How one government spends your taxes

personal tax summary
The U.K. government is sending out letters to tell individuals where their income tax is being spent.

Want to know exactly how the government is spending your taxes?

Twenty-four million British taxpayers are about to find out as they receive personalized summaries that break down exactly where their hard-earned cash goes.

The program, considered one of the first of its kind by experts, aims to improve transparency and make the government more accountable for its spending.

Each person will get a chart showing, pound for pound, how the taxes they pay on their income are used.

About 25% goes towards welfare programs -- the biggest area of government spending -- including support for children and families, people with disabilities, pensioners and the unemployed.

Nearly 19% of tax money is funneled into healthcare, and roughly 5% towards defense.

"It's good for people to think about how their money is spent," said George Bull, a senior tax partner at accountancy firm Baker Tilly.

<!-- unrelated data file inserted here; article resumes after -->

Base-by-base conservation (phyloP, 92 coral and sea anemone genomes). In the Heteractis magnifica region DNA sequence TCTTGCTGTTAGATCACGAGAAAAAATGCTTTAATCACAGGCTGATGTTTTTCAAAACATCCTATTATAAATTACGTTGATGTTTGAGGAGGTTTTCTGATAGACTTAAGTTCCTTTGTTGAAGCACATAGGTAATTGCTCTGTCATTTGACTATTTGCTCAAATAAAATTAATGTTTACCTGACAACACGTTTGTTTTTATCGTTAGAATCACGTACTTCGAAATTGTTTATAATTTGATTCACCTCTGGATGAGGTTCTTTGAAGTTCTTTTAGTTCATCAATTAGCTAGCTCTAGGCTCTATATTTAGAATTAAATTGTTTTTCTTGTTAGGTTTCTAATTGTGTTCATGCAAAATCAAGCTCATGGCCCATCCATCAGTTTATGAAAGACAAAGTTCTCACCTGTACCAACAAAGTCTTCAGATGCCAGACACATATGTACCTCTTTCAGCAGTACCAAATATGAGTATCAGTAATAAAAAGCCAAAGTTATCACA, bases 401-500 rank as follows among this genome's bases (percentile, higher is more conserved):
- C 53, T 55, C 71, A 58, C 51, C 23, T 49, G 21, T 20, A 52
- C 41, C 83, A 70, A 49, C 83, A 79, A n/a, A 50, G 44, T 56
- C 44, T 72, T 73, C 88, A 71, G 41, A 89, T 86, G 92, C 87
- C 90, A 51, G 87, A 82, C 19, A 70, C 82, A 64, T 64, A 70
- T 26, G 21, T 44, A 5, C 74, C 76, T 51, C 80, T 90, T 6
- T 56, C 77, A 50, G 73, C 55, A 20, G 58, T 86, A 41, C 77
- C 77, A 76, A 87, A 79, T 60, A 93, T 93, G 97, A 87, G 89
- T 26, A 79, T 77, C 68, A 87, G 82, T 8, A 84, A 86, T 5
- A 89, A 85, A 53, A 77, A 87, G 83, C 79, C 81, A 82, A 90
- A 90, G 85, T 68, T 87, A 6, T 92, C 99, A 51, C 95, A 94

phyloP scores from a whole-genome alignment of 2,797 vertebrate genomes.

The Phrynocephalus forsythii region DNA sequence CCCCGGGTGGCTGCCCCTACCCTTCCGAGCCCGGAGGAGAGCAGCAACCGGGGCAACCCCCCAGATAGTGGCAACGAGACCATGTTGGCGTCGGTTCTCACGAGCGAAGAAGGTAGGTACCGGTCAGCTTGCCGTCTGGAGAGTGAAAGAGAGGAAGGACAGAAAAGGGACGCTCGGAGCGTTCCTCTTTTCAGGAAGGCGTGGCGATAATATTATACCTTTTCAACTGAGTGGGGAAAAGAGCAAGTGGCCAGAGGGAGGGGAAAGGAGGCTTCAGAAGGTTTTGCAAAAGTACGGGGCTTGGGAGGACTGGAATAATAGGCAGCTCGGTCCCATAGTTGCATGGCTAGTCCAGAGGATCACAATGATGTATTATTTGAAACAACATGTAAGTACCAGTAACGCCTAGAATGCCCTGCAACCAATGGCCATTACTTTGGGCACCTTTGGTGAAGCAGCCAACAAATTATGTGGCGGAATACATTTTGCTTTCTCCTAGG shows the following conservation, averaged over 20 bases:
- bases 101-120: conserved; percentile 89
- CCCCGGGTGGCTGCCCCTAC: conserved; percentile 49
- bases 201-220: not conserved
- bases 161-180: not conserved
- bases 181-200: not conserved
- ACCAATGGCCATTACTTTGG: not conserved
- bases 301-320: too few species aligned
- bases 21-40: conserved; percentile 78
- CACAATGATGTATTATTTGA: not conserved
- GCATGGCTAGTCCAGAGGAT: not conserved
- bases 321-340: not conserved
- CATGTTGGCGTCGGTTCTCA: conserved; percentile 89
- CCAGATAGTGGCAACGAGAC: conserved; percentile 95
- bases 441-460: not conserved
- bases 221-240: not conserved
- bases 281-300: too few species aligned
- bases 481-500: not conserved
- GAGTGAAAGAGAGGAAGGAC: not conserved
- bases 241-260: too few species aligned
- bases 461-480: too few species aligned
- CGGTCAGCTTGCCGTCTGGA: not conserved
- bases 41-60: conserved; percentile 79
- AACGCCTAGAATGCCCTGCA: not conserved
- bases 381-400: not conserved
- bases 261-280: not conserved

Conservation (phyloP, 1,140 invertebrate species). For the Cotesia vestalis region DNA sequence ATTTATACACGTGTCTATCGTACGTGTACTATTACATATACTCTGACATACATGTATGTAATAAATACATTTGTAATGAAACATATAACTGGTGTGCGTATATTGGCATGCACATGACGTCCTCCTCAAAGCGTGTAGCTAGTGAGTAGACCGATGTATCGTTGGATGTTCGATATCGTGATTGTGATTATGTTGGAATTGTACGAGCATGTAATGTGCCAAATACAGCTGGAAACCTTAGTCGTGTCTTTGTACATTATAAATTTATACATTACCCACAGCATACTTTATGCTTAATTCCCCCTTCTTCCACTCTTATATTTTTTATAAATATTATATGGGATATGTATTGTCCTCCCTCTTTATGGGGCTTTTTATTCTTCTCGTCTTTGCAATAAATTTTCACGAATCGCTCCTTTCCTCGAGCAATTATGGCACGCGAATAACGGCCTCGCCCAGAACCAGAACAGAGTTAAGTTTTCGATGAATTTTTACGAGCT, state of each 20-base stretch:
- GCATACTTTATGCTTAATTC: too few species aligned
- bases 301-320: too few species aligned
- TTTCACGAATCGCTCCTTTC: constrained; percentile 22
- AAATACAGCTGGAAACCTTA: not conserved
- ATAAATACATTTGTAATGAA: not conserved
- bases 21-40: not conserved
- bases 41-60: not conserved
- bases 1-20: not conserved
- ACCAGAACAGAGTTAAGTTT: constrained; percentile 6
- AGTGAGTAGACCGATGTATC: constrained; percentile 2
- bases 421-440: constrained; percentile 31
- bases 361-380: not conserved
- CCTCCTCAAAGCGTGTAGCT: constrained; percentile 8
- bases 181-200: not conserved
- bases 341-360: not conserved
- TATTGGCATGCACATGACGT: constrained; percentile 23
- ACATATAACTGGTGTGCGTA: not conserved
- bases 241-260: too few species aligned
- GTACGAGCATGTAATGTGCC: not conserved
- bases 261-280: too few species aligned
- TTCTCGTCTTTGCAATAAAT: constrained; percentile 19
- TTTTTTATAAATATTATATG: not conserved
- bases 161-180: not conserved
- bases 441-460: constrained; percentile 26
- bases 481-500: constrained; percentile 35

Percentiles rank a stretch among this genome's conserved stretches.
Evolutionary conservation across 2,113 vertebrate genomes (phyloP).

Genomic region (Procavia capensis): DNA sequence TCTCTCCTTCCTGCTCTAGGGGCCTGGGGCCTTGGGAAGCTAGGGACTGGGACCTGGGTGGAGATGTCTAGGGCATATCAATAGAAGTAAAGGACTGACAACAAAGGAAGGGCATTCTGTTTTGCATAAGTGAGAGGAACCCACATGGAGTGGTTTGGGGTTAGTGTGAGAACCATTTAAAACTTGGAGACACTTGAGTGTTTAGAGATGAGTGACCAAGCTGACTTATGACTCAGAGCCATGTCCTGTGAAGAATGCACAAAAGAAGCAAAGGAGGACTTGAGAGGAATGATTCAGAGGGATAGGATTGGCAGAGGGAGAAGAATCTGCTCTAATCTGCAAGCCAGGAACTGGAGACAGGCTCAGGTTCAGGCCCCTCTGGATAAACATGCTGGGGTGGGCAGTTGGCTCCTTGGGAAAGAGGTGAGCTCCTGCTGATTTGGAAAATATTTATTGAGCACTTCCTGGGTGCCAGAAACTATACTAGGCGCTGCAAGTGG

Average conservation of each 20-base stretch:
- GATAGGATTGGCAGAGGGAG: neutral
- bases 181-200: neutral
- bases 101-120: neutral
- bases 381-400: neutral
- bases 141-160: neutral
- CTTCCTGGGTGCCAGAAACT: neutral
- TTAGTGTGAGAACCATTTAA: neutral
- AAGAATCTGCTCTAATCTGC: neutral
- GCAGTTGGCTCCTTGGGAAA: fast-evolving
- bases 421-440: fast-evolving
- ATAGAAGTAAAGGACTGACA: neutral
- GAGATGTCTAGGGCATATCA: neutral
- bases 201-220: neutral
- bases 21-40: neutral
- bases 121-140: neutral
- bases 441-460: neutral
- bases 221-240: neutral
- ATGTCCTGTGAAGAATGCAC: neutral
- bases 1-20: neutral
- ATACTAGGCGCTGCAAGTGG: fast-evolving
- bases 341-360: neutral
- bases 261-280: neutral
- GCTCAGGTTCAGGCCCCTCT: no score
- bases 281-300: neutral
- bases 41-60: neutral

Related: Who pays the most income taxes?

A worker making £30,000 ($48,000) per year -- or slightly more than the average wage -- will see that they pay £6,781 in income taxes each year. Nearly £300 goes towards criminal justice, while £114 is spent on "culture" programs including libraries and museums. Nearly £80 goes to overseas aid.

The new initiative may upset some people who disapprove of certain types of government spending.

"You pay your taxes, the government chooses how to spend them," said Bull. "The government doesn't send these out to give you a choice about how your taxes are spent."

This is where 70% of U.S. tax dollars go
This is where 70% of U.S. tax dollars go

The smallest item outlines how much each taxpayer contributes to the European Union. For a person making £30,000, they'll pay £51 a year.

Britain's relations with Europe have become increasingly strained in recent years. Prime Minister David Cameron has promised to hold a referendum in 2017 on whether the U.K. should remain a member of the EU, if he is re-elected next year.

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